Researchers from a German university want to replace the expensive and unsustainable inorganic metals in LED lamps and screens with proteins. The results of the first tests are promising.
Living room lamps, mobile phone screens and LCD televisons: nowadays, almost all light-emitting devices use LED technology. Because the light from the LED is blue, the wavelength of the lamp must be optically modified to other colours. This creates what the user perceives as “warm” light or the colours on the screen of a television. To do this, colour filters made of metals classified as “rare earth elements” are used. These metals are difficult to recycle and are extremely expensive due to their rarity. A group of researchers from Friedrich-Alexander Universität Erlangen-Nürnberg (FAU) is developing a method to replace these inorganic colour filters with layers of fluorescent proteins.
On the Way to an Organic Screen
Dr. Rubén Costa’s research group has been researching the possibility of replacing inorganic materials in LED lights with fluorescent proteins for a long time. The biggest problem they faced is that proteins rapidly denaturate outside of their aqueous buffer solution, and thus become unstable. The researchers were now able to solve this problem by mixing a highly concentrated potrein solution with a polymer to form a gel. The gel is vacuum dried and becomes a rubbery material which can be used for the layers of LEDs, while protectiong proteins from external influences.
"The fluorescent proteins […] are environmentally friendly and inexpensive to manufacture. In addition, the proteins allow the colour setting – either coloured or white – to be controlled easily,” explains Dr. Rubén Costa. “This is a pioneering method for future generations of LEDs.”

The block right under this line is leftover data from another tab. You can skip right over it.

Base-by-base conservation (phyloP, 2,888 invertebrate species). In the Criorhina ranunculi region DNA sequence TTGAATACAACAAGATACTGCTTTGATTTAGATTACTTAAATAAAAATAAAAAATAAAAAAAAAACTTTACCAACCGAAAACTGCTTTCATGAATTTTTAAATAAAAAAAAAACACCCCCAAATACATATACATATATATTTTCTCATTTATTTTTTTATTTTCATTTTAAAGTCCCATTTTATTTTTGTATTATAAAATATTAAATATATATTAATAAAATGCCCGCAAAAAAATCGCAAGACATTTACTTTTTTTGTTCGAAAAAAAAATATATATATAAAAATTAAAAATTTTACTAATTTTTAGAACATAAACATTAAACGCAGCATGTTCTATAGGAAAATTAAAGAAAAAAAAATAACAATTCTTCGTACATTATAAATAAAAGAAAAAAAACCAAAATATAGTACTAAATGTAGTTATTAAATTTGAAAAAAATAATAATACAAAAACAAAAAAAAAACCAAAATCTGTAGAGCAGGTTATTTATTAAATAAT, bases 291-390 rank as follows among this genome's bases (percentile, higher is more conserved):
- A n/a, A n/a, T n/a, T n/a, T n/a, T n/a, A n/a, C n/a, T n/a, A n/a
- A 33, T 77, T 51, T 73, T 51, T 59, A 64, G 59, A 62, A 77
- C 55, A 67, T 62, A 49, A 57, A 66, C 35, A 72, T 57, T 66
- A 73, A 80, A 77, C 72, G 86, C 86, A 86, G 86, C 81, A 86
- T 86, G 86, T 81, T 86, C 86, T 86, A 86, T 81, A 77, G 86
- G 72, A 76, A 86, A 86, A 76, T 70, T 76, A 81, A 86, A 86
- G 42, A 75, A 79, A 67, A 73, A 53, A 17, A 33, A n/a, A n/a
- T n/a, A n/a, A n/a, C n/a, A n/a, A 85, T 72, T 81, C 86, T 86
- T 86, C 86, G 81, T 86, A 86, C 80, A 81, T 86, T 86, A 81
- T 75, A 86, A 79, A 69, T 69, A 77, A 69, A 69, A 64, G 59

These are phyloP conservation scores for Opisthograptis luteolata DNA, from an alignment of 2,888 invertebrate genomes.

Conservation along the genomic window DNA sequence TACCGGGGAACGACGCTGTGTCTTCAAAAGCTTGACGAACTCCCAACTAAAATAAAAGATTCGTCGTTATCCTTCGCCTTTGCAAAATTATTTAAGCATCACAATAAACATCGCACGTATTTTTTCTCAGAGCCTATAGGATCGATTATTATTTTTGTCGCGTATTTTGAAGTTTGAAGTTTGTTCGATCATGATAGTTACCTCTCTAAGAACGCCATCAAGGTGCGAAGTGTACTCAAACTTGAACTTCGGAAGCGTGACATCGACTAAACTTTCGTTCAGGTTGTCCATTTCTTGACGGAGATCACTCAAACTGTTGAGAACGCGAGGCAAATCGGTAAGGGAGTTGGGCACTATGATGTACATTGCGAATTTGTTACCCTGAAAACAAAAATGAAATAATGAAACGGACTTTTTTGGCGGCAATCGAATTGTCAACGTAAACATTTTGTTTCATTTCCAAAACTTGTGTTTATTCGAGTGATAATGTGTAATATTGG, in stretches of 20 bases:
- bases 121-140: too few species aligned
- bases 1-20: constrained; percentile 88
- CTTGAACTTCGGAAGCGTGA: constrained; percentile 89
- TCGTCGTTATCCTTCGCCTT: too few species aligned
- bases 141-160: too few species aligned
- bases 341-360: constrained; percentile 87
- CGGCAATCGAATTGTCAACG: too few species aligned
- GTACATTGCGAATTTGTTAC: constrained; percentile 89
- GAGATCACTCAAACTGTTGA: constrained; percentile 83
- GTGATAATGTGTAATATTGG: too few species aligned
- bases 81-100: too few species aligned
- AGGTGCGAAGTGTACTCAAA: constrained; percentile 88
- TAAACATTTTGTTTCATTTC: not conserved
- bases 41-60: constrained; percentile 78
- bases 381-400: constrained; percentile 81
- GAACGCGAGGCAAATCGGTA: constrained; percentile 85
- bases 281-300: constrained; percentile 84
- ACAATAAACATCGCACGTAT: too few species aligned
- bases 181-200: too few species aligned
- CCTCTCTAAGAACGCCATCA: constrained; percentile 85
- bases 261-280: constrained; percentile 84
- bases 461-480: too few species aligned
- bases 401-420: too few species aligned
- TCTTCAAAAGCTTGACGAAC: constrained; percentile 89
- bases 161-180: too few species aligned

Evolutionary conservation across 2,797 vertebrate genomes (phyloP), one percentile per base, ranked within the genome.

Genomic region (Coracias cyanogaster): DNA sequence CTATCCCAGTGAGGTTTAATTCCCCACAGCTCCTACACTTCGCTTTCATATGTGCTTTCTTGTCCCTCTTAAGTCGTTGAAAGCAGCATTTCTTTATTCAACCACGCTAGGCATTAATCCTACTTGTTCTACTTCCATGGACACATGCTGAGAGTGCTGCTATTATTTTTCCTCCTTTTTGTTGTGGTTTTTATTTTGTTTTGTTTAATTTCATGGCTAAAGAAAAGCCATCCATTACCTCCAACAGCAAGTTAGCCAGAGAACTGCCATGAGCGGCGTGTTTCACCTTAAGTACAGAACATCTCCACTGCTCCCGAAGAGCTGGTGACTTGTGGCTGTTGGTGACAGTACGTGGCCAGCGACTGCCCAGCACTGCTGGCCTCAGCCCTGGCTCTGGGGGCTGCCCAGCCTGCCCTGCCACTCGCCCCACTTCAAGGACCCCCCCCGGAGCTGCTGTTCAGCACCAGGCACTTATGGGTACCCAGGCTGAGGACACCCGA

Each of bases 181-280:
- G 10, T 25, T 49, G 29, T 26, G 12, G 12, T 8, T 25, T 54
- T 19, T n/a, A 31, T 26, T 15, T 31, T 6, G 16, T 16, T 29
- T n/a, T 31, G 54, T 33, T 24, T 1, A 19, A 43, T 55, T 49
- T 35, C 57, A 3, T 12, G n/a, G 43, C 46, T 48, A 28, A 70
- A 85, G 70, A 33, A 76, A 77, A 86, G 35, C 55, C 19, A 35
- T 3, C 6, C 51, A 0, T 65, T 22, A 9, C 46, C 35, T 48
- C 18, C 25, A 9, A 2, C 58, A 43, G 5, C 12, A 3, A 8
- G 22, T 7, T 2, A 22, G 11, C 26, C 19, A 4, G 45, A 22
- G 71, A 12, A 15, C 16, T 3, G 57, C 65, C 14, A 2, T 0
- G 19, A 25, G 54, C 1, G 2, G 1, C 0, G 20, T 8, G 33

The proteins are not just well suited for simple LED lamps. The FAU researchers found that the protein-polymer mix can be molded into the microstructure required for displays using 3D printing. This is essential because on displays, each LED light must project a different color to create a colorful, changing picture. Since the protein layer is very soft, it could also be used in flexible devices.
The protein LEDs, named „OLEDs“ (organic LEDs), could thus soon be a cost-effective and organic alternative to the color filters made of rare earth elements. We can only hope that this innovation will successfully make it from the laboratory to the mass market.
This article is a translation from German of Laura Wagener's article on our German page.